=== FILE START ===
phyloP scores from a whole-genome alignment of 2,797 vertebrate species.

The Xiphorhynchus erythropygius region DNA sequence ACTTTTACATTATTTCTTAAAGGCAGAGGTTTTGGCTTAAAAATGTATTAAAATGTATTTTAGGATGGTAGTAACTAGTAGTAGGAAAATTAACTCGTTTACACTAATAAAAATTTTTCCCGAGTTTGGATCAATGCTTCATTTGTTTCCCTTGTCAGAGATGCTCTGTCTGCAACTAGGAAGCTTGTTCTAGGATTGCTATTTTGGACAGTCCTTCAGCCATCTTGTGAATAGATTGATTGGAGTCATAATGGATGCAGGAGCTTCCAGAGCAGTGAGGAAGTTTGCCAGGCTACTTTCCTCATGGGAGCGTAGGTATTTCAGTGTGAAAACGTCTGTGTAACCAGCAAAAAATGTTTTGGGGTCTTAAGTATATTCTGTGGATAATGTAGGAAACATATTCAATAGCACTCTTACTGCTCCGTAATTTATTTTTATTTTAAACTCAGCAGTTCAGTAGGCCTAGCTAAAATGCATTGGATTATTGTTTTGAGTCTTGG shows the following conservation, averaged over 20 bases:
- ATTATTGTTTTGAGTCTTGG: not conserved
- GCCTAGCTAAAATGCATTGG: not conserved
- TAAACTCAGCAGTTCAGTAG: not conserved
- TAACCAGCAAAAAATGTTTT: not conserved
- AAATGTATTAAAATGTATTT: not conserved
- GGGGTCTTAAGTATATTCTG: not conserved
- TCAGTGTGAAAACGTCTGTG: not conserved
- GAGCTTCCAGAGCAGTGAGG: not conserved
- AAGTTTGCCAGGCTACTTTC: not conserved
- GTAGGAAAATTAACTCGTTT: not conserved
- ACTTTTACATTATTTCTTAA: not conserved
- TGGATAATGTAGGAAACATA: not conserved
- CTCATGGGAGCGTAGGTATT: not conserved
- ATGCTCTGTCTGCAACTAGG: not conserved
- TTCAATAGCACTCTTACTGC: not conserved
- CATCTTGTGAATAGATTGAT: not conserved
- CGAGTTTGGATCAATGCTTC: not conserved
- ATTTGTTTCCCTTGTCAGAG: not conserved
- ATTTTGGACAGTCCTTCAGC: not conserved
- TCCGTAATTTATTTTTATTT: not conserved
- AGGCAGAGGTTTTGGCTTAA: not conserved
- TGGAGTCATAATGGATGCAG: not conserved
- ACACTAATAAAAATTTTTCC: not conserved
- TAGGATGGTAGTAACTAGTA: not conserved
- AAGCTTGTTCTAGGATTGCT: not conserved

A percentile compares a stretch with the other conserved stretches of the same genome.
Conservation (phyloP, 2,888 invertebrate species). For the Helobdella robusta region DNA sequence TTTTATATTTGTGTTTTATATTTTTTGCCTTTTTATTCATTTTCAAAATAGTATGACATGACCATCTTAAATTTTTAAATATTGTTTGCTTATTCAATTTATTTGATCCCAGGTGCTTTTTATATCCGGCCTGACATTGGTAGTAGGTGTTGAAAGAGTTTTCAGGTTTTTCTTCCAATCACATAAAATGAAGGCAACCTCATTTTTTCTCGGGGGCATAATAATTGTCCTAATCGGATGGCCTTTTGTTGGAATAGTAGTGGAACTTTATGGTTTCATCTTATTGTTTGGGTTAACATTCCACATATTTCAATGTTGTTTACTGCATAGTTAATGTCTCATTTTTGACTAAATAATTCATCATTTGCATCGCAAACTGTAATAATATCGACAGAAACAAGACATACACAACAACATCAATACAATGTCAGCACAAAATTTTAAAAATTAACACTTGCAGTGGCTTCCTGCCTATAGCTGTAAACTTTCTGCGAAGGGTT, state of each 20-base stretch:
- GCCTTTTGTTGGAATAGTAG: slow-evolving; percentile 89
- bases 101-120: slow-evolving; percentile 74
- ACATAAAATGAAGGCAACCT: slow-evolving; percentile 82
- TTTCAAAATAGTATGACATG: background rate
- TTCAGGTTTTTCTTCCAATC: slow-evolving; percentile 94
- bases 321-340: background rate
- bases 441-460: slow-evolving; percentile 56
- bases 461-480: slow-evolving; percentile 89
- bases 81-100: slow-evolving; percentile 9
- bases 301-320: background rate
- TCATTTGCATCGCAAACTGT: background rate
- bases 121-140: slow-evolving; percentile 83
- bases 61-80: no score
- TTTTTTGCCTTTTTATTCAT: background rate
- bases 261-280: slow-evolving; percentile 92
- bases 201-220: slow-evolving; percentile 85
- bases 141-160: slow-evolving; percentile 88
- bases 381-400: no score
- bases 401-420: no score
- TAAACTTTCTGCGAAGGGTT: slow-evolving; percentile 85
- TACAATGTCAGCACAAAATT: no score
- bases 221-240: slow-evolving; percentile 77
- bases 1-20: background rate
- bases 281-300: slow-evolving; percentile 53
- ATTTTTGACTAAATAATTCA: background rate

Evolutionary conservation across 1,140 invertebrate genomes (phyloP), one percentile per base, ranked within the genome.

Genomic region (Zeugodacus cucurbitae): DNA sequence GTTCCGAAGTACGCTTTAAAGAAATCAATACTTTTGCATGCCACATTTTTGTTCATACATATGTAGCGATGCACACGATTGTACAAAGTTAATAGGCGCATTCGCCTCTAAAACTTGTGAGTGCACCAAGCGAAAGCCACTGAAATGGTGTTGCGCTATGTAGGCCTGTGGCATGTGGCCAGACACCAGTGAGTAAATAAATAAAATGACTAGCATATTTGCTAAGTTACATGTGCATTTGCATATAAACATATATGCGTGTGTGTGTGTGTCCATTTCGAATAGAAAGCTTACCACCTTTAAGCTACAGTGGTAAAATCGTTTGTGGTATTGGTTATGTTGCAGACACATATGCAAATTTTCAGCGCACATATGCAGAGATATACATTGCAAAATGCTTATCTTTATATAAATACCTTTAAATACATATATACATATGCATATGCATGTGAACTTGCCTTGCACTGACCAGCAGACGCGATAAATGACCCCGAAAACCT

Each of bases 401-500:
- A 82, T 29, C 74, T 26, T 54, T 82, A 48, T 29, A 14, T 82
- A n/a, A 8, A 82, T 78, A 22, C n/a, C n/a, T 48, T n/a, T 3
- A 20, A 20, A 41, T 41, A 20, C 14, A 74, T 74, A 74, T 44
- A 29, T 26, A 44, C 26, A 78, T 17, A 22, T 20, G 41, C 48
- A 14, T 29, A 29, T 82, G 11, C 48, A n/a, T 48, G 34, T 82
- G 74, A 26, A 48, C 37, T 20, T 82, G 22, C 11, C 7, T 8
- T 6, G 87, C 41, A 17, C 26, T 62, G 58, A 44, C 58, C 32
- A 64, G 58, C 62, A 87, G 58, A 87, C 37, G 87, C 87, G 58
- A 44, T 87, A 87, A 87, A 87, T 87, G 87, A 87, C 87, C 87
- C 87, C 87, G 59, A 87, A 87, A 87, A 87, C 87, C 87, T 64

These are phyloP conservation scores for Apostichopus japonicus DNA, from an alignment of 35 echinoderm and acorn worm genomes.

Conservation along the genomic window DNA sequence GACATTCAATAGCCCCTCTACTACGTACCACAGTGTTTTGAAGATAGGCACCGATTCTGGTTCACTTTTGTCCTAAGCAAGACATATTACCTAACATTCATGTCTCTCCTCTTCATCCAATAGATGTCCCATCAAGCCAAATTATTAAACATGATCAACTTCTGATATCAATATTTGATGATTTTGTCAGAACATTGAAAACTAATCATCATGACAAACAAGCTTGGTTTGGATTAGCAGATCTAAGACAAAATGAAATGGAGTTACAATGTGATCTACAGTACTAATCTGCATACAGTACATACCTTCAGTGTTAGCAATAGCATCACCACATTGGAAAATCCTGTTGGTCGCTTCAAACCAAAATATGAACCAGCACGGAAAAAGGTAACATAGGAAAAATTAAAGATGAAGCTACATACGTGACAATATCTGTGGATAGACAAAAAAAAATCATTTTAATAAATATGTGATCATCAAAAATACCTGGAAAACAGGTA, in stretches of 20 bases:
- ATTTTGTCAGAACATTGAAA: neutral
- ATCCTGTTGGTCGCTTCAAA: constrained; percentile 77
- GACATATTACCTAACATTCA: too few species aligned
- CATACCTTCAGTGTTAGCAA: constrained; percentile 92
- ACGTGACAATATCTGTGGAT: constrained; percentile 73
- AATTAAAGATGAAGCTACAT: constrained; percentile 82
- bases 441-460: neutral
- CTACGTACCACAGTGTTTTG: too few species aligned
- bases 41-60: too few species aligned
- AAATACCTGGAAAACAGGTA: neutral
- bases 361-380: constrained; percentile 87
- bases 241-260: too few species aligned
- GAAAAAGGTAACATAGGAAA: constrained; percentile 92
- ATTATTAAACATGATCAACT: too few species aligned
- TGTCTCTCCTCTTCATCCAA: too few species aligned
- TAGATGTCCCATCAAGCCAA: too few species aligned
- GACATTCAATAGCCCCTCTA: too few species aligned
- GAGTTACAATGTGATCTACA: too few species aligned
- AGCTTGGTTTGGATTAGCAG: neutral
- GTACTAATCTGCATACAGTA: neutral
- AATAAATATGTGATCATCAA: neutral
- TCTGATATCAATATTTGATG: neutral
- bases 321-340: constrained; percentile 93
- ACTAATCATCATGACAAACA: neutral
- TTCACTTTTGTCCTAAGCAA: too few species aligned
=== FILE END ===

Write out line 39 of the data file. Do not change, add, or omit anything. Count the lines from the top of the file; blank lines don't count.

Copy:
- bases 301-320: background rate